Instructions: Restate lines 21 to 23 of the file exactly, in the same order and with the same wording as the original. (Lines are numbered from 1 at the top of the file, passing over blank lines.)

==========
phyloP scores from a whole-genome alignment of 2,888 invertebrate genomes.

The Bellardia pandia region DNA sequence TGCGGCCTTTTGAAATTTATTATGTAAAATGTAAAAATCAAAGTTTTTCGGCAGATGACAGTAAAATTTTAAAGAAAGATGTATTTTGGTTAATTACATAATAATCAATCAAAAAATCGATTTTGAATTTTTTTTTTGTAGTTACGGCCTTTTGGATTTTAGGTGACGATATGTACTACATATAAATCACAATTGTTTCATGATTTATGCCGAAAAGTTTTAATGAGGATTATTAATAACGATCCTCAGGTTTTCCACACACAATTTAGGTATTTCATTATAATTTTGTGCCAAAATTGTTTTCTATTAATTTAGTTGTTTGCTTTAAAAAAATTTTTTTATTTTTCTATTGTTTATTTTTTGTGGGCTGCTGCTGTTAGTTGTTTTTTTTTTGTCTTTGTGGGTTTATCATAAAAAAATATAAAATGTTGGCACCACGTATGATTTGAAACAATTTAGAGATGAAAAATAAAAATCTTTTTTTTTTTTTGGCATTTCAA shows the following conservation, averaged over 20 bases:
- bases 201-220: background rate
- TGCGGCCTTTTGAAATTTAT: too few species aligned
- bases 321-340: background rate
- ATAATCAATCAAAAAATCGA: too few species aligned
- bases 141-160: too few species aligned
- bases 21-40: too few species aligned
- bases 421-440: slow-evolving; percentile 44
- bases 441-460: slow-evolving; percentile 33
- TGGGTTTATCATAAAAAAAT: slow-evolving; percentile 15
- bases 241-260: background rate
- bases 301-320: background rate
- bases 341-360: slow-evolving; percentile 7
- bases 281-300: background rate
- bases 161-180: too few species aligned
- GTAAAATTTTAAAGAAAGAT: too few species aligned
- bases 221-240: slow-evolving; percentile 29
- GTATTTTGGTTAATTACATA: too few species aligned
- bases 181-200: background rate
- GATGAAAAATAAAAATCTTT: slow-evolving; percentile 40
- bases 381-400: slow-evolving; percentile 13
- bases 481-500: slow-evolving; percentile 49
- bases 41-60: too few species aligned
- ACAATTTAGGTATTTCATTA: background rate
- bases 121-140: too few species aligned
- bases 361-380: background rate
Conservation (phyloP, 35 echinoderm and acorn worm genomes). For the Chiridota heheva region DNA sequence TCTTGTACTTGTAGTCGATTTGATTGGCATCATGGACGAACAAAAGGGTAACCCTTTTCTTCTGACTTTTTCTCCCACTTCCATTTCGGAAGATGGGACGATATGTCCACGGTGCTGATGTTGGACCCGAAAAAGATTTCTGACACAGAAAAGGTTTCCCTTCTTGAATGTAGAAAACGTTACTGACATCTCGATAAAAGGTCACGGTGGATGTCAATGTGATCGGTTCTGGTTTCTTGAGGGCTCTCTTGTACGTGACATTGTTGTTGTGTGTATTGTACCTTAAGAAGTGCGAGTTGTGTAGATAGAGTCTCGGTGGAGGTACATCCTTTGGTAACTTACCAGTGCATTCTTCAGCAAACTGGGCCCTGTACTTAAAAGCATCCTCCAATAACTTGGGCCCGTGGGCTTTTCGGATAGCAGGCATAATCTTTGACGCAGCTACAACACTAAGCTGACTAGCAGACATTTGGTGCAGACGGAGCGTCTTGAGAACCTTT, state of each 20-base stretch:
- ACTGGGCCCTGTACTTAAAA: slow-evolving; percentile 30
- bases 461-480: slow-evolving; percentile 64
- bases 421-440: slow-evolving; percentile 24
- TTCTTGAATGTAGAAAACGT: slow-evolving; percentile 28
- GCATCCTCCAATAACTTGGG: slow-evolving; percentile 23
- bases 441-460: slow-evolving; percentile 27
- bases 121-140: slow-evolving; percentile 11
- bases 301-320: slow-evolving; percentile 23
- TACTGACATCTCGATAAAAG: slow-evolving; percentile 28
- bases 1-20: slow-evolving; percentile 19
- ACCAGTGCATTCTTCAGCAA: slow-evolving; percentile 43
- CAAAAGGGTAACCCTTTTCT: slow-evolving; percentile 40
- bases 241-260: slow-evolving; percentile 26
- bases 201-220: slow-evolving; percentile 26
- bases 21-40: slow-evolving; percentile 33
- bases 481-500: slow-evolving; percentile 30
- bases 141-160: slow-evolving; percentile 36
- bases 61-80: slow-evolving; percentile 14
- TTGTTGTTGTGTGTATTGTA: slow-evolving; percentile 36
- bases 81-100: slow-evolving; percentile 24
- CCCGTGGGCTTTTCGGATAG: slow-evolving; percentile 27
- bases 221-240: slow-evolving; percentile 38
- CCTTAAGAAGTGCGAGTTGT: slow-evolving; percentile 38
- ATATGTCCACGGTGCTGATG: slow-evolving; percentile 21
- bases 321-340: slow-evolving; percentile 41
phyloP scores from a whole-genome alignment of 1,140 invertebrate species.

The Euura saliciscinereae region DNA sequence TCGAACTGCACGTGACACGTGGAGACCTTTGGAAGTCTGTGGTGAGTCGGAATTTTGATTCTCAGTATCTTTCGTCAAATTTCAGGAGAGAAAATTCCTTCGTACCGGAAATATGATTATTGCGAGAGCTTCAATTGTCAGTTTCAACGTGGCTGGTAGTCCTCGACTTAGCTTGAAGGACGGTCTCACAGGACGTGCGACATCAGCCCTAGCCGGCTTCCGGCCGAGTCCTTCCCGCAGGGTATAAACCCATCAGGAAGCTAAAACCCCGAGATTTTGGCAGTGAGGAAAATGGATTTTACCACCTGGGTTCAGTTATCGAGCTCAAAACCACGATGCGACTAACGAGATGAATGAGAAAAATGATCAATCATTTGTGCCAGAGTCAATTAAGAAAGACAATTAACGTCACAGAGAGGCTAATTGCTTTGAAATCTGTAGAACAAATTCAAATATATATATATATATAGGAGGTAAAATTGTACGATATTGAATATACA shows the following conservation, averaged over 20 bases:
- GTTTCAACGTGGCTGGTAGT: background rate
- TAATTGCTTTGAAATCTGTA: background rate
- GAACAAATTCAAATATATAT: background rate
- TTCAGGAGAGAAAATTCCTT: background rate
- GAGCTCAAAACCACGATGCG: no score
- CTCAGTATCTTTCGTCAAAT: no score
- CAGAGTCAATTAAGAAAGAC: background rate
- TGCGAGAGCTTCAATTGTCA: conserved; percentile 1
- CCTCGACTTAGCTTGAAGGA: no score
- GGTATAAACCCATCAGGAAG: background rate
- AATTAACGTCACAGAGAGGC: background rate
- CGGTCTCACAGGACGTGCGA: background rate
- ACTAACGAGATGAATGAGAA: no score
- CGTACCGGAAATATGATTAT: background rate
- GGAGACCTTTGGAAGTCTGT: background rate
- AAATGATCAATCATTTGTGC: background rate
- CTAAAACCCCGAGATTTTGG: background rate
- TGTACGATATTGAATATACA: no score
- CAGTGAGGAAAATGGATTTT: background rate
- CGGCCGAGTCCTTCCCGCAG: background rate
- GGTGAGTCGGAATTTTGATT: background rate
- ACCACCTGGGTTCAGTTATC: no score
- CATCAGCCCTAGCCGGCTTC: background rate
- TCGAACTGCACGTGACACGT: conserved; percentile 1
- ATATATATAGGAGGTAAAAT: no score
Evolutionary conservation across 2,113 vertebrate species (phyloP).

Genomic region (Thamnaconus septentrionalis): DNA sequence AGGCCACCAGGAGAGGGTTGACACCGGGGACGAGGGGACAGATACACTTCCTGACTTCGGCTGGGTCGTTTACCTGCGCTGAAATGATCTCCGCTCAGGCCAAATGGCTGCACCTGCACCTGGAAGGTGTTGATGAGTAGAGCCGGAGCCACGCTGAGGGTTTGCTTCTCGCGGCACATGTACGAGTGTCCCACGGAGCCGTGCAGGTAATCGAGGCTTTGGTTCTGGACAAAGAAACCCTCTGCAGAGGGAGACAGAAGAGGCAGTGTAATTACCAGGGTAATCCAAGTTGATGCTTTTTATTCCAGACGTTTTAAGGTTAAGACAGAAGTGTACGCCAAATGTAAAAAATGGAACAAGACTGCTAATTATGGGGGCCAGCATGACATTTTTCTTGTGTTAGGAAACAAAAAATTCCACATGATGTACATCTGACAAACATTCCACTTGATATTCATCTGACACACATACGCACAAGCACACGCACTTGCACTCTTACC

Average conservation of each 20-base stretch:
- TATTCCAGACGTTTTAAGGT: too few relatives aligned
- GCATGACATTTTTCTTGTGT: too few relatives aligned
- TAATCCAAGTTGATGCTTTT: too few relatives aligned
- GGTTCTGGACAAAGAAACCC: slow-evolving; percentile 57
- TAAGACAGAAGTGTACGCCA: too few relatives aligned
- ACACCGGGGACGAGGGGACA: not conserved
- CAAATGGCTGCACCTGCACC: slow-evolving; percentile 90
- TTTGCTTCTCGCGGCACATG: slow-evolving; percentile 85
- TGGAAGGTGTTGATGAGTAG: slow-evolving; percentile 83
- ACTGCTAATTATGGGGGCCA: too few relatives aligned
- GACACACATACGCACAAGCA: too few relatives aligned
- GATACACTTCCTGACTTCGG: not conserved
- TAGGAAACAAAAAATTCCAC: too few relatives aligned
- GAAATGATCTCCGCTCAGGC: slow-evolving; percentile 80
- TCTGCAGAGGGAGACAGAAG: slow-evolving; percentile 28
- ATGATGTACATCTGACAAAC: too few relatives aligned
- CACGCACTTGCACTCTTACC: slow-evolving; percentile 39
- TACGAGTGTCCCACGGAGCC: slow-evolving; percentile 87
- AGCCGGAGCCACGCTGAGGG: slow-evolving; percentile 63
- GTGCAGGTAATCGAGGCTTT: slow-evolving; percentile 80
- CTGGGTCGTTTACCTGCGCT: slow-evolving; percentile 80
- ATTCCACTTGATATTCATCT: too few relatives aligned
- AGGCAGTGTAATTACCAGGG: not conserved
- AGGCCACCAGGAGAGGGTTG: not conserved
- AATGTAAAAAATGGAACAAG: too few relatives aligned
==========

- GATGAAAAATAAAAATCTTT: slow-evolving; percentile 40
- bases 381-400: slow-evolving; percentile 13
- bases 481-500: slow-evolving; percentile 49